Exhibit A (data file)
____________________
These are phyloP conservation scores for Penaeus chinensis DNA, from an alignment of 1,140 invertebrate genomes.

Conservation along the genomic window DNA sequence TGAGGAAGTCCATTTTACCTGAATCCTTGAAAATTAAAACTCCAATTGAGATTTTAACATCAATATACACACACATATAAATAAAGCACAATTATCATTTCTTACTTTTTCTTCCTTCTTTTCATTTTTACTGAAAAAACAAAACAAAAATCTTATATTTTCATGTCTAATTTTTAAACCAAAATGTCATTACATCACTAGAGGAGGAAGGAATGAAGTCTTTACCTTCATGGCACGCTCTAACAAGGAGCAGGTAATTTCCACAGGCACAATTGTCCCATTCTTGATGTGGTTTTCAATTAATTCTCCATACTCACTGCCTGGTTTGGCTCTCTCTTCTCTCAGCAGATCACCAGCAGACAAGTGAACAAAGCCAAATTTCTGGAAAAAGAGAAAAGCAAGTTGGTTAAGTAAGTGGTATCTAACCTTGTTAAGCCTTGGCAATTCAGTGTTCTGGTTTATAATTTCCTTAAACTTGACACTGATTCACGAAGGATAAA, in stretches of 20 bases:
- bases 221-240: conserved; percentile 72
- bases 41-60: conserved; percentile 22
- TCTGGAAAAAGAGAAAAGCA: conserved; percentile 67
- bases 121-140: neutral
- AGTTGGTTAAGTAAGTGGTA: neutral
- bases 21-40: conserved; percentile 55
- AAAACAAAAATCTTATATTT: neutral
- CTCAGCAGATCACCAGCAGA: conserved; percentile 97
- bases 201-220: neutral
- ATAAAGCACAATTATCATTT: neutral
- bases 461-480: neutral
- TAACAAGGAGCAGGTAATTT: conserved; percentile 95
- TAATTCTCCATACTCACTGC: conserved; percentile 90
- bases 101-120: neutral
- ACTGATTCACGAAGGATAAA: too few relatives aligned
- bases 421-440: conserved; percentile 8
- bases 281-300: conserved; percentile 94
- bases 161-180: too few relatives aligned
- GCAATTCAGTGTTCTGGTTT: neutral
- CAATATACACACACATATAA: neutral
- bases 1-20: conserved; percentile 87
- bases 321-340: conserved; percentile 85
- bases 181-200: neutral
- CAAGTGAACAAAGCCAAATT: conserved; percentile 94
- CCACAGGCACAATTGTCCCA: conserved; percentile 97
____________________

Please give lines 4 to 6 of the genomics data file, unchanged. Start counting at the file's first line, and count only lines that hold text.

- bases 41-60: conserved; percentile 22
- TCTGGAAAAAGAGAAAAGCA: conserved; percentile 67
- bases 121-140: neutral